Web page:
Experimental Writing #IWSG Wednesday

It’s the 1st Wednesday of the month again. That’s when I take part in Alex J. Cavanaugh’s Insecure Writer’s Support Group.  The awesome co-hosts for the July 1 posting of the IWSG are Jenni Enzor, Beth Camp, Liesbet, Tyrean Martinson, and Sandra Cox! Today I will be looking at experimental writing as I answer the July 1st IWSG question:

There have been many industry changes in the last decade, so what are some changes you would like to see happen in the next decade?

Cesar Montufar

I’ve read a few experimental books and they often blow my mind. One was the story of a Vietnam Vet. The Author, Cesar Montufar played with the point of view. There were two: First-person present tense was used to tell the story of the Vietnam part of the soldier’s life, the most personal, real narrative. The other point of view was third-person limited. This was used to describe the current time, post-Vietnam. Recovery, so distant, and as if it is for someone else to talk about. Not only does he alternate between the two points of view, but he also plays with time. Moving forward in the present narrative and backward in the Vietnam narrative.

When I first began reading this book, I didn’t like it. I don’t like the first-person present. But I soon realized that it was a work of genius. By the end of the book, I was in awe at what I had just read, at what this author had accomplished. I can’t link to the book at this time because it isn’t yet on the market. But watch for anything by Cesar Montufar. It is sure to be good.

Alex Landragin

I’m currently reading a book called “Crossings” by Alex Landragin,  which is also experimental. The introduction explains that the book can be read backward and forwards. With an e-reader, this is easier than ever. This book can be purchased by pre-order. It will be available on July 28th, 2020.

Why be Experimental?

I don’t think that writers should try to be experimental just for the sake of it, but we should be trying new things. What is it that will set this period apart from the others? We need to do something that moves our artistic expression forward. For better or for worse, everyone has an opportunity to be published. This is what the last 10 years have given us. Much of what is now on the market is crap. We must sift through it and earn our place on the bookshelf of history. I believe that honing our craft and experimenting will take us there.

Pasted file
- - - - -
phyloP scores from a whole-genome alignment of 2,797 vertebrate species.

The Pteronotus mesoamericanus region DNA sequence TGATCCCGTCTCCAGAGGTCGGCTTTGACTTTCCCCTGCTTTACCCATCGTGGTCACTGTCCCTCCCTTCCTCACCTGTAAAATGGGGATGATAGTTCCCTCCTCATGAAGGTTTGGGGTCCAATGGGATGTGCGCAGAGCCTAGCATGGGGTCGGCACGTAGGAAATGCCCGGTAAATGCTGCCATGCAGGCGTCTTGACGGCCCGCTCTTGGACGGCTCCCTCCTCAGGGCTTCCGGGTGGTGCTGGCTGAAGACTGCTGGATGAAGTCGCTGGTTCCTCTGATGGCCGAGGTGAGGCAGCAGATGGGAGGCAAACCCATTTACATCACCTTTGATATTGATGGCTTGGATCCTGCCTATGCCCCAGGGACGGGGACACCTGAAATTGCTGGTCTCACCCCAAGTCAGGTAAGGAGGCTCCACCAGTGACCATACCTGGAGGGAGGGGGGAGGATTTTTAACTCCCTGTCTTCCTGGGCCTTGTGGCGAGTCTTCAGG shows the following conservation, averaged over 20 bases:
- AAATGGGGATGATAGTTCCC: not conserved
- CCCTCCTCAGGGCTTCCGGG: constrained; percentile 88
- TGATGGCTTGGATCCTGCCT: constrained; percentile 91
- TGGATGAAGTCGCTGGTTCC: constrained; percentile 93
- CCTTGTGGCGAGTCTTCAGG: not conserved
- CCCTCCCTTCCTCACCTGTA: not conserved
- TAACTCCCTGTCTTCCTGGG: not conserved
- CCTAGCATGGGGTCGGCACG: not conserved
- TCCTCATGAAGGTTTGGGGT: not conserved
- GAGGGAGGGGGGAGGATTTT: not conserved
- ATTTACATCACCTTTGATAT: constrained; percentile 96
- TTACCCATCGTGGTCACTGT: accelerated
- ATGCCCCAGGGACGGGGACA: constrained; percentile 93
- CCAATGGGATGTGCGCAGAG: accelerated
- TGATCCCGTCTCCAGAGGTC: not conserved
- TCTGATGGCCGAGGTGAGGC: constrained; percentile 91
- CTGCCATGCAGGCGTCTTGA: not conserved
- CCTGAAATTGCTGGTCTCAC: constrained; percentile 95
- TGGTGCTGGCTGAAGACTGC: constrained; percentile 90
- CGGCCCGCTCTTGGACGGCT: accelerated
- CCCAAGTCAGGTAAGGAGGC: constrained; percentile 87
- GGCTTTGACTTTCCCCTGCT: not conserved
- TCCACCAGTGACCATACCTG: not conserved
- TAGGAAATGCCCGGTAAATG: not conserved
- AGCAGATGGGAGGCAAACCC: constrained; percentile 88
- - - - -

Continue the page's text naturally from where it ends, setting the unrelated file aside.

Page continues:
What Are YOUR Thoughts?

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Author, Heather Erickson's Headshot

About Heather Erickson

I am an author, writer, and speaker and homeschooling mom of 3. Since doctors diagnosed my husband, Dan, with stage IV lung cancer in 2012, I’ve focused my writing and speaking on helping cancer patients and their families advocate for themselves and live life to the fullest, despite their illness. My goal is to help people face cancer with grace. My books are available at Amazon.com:

The Memory Maker’s Journal 

Facing Cancer as a Friend: How to Support Someone Who Has Cancer

Facing Cancer as a Parent: Helping Your Children Cope with Your Cancer

I also blog about living with cancer at Facing Cancer with Grace.


5 thoughts on “Experimental Writing #IWSG Wednesday”

  1. Interesting take, Heather. Lee Child wrote a book that should be read backwards which just didn’t work for me. Alex took that a step further. I’ll be curious to see if that works.

    • Hi Jacqui, I wasn’t sure how I would feel about this one, but I was completely engrossed in the story, and since it took place over generations, it worked well.

  2. To me, “experimental” goes hand in hand with “alternative” and if there is any thinking outside the box possible, I’m in! Whether it is with my lifestyle (being a nomad since 2003) or my writing (inventing my own words, being brutally honest, and creating a writing style that is my own, with – sarcastic) -humor that nobody gets). The problem is that experimental writing might put a lot of people off unless it is done in a brilliant way. And, how is one to define what is brilliant? Or, how to make your work “brilliant”?

  3. I wonder what reading a book backwards actually means? Quite interesting to think about. We do have a lot more scope to do things differently than we ever had with traditional publishing. But I don’t think being experimental should detract from the story and characters. It’ll be good to see what other developments arise.

  4. I’ve never much liked “experimental” as I have a hard time getting into it. But if it works, it works. Glad you found some books you liked.

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